I raised six points during our discussion. They were as follows:
- We've lost a year of each other's lives as a result of our physical separation during the pandemic. That meant a major disconnect with our students and colleagues. What will reconnection look like?
- Life has become harder, and more complicated, time consuming, and stressful for public relations practitioners and academics alike over the last year. Major shifts in lifestyle, work habits, and career selection are beginning to play out and no doubt will take some time to manifest completely.
- There are two kinds of online learners: those that choose it willingly, and the second, who were forced into online education because of the pandemic. Some of the latter group struggled, and from their perspective are better served by face-to-face education. As we increasingly move to an online education model, how do we continue to serve this latter group of individuals?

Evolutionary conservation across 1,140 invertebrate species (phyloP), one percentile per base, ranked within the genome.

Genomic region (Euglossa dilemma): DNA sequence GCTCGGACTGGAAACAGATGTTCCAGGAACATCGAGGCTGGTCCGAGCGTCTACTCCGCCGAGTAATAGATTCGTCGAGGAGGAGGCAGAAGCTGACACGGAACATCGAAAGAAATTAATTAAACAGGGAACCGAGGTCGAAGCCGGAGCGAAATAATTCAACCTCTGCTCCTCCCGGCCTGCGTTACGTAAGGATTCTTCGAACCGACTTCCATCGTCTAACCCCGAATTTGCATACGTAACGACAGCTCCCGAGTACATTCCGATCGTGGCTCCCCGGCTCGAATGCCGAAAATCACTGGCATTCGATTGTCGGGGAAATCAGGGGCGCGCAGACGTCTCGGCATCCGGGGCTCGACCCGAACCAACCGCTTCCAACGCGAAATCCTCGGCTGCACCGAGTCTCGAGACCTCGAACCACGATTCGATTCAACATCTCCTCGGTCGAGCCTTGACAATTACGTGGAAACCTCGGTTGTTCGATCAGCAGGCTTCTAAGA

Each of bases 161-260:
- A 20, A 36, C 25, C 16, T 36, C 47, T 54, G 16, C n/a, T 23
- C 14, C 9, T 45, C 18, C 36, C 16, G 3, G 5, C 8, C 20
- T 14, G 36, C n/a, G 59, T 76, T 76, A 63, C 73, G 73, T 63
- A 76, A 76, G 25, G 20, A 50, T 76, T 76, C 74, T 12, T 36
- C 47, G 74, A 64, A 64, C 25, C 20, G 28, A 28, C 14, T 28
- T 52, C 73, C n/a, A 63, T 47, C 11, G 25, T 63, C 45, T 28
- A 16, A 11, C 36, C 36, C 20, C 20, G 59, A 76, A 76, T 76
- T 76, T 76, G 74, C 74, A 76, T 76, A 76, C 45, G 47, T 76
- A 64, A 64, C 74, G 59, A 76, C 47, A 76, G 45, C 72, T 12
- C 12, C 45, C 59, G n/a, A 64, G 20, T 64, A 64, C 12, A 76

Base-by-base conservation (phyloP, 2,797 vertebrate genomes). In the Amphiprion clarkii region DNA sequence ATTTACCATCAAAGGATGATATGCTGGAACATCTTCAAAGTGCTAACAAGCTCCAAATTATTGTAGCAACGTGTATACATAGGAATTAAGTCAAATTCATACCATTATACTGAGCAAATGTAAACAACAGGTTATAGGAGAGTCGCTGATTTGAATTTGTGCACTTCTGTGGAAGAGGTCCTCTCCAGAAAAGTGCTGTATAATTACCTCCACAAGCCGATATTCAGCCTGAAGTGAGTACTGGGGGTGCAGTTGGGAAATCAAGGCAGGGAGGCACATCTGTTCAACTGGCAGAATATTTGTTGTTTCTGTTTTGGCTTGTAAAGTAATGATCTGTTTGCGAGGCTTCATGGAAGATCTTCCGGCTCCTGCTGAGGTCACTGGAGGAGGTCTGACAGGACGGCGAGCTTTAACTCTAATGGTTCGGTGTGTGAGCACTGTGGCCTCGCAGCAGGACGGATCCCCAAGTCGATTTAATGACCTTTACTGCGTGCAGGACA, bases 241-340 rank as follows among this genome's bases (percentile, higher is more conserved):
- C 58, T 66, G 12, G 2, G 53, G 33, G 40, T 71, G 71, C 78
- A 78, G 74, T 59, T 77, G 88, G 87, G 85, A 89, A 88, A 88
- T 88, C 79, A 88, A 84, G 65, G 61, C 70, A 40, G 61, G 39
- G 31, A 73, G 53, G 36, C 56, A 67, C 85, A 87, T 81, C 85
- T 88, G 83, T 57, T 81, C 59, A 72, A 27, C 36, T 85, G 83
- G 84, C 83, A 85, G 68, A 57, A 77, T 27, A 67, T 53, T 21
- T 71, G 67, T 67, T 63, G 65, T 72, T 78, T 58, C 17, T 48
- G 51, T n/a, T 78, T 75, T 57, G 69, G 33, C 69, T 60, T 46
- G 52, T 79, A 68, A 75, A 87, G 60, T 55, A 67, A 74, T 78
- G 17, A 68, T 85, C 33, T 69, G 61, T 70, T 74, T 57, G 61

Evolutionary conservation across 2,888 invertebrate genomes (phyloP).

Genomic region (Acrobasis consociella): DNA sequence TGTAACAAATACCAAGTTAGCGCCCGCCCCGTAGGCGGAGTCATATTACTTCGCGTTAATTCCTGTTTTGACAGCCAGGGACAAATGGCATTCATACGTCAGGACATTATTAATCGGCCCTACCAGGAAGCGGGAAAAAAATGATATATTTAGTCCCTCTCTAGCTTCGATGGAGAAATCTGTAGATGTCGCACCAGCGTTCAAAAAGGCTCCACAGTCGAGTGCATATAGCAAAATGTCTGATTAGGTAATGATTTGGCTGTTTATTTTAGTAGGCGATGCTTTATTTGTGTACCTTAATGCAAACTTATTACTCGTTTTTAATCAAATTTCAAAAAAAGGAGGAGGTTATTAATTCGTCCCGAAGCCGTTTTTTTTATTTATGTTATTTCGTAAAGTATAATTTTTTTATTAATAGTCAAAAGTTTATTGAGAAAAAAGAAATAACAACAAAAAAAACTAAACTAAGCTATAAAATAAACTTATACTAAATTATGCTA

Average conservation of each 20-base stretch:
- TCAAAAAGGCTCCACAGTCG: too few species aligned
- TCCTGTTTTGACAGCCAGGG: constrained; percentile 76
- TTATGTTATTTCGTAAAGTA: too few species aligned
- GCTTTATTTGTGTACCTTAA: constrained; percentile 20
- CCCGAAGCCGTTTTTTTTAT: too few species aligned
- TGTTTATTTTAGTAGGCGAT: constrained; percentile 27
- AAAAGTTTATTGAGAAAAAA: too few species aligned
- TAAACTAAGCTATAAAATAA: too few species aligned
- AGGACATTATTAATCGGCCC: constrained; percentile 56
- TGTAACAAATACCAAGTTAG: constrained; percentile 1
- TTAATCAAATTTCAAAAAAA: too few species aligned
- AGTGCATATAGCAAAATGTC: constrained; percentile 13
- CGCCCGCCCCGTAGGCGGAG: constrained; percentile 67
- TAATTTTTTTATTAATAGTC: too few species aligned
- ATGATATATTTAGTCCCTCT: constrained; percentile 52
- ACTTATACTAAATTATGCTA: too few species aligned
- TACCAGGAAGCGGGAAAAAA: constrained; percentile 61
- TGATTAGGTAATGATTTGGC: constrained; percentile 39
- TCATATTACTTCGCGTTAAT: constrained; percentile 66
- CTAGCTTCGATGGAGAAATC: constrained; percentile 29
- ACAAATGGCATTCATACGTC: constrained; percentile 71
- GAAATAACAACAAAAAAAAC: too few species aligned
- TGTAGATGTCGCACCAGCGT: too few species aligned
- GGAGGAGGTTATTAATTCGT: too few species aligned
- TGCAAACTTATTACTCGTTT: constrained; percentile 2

- Technology is essential in teaching and learning online, and often appears to drive conversations about those topics. Yet the burdens of this ever-changing technology are significant. How do we keep pace?
- Communicators will be much needed as new issues come to dominate the landscape in the coming years. These include heightened concern about public health issues; the repurposing of readily available retail and commercial space; the evolution of urban areas in the wake of shifting uses of space; and the pursuit of strategies to address global warming.
- The availability of remote work, whether in the form of a full-time jobs or short-term contracts, will grow in public relations.